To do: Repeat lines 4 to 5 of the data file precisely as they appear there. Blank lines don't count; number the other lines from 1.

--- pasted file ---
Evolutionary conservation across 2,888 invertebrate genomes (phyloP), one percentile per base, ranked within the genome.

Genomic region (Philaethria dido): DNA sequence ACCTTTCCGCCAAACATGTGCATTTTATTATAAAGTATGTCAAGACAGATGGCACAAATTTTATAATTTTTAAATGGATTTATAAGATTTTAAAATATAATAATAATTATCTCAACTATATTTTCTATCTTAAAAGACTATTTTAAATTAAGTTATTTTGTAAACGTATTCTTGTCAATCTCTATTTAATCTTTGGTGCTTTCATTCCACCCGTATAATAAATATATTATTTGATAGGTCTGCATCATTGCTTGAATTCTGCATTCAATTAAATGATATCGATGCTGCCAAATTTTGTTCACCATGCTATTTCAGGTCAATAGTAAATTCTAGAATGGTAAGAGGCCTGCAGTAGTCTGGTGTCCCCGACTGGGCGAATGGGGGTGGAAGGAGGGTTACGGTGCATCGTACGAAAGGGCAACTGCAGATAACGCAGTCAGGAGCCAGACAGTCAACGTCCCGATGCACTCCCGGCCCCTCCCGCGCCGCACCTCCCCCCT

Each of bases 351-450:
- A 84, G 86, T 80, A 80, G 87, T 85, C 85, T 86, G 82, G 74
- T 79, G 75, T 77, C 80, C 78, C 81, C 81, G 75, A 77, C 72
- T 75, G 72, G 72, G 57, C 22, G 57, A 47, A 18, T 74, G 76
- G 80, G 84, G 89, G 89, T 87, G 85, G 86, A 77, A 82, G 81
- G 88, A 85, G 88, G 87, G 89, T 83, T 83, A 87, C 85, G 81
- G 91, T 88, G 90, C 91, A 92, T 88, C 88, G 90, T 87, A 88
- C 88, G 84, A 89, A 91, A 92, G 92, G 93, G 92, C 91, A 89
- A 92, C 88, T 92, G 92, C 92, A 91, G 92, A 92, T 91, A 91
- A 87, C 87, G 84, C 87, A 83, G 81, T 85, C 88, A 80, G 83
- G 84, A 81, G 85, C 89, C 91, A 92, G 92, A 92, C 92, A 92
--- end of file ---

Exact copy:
- A 84, G 86, T 80, A 80, G 87, T 85, C 85, T 86, G 82, G 74
- T 79, G 75, T 77, C 80, C 78, C 81, C 81, G 75, A 77, C 72